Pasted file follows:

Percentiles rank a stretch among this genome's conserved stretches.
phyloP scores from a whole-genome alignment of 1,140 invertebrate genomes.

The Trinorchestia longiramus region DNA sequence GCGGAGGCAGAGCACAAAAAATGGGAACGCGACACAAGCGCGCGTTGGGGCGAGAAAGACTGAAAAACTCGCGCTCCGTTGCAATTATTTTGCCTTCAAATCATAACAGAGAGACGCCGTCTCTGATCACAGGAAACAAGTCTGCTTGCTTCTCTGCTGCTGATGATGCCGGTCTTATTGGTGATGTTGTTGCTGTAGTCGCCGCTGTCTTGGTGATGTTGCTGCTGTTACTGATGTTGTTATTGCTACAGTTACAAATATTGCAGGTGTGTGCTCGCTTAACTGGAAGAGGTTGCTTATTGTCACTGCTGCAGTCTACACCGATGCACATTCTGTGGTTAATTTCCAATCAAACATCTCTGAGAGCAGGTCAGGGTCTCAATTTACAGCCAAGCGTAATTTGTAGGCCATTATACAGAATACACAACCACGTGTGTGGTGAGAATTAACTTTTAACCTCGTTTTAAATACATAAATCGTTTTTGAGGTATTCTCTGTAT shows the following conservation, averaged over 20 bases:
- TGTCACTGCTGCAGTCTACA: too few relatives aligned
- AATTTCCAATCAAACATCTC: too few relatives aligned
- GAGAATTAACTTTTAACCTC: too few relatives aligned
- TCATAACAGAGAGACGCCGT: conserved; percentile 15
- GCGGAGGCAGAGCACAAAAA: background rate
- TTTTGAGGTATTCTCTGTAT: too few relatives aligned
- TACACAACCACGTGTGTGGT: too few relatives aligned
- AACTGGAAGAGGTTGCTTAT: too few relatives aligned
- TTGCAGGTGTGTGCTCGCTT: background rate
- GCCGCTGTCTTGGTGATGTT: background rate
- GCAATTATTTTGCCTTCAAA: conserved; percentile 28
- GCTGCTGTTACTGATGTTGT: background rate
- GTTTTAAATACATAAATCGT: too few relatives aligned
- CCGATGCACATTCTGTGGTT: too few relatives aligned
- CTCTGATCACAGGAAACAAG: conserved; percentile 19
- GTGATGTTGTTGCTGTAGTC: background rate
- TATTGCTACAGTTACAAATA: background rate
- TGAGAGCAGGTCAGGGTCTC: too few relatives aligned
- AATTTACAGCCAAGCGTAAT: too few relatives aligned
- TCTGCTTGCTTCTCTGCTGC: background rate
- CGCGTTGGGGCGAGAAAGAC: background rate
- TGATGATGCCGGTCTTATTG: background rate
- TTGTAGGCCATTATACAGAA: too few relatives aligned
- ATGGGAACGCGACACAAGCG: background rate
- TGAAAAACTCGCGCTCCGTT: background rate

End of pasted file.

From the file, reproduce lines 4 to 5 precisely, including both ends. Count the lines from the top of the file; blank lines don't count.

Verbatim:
- TGTCACTGCTGCAGTCTACA: too few relatives aligned
- AATTTCCAATCAAACATCTC: too few relatives aligned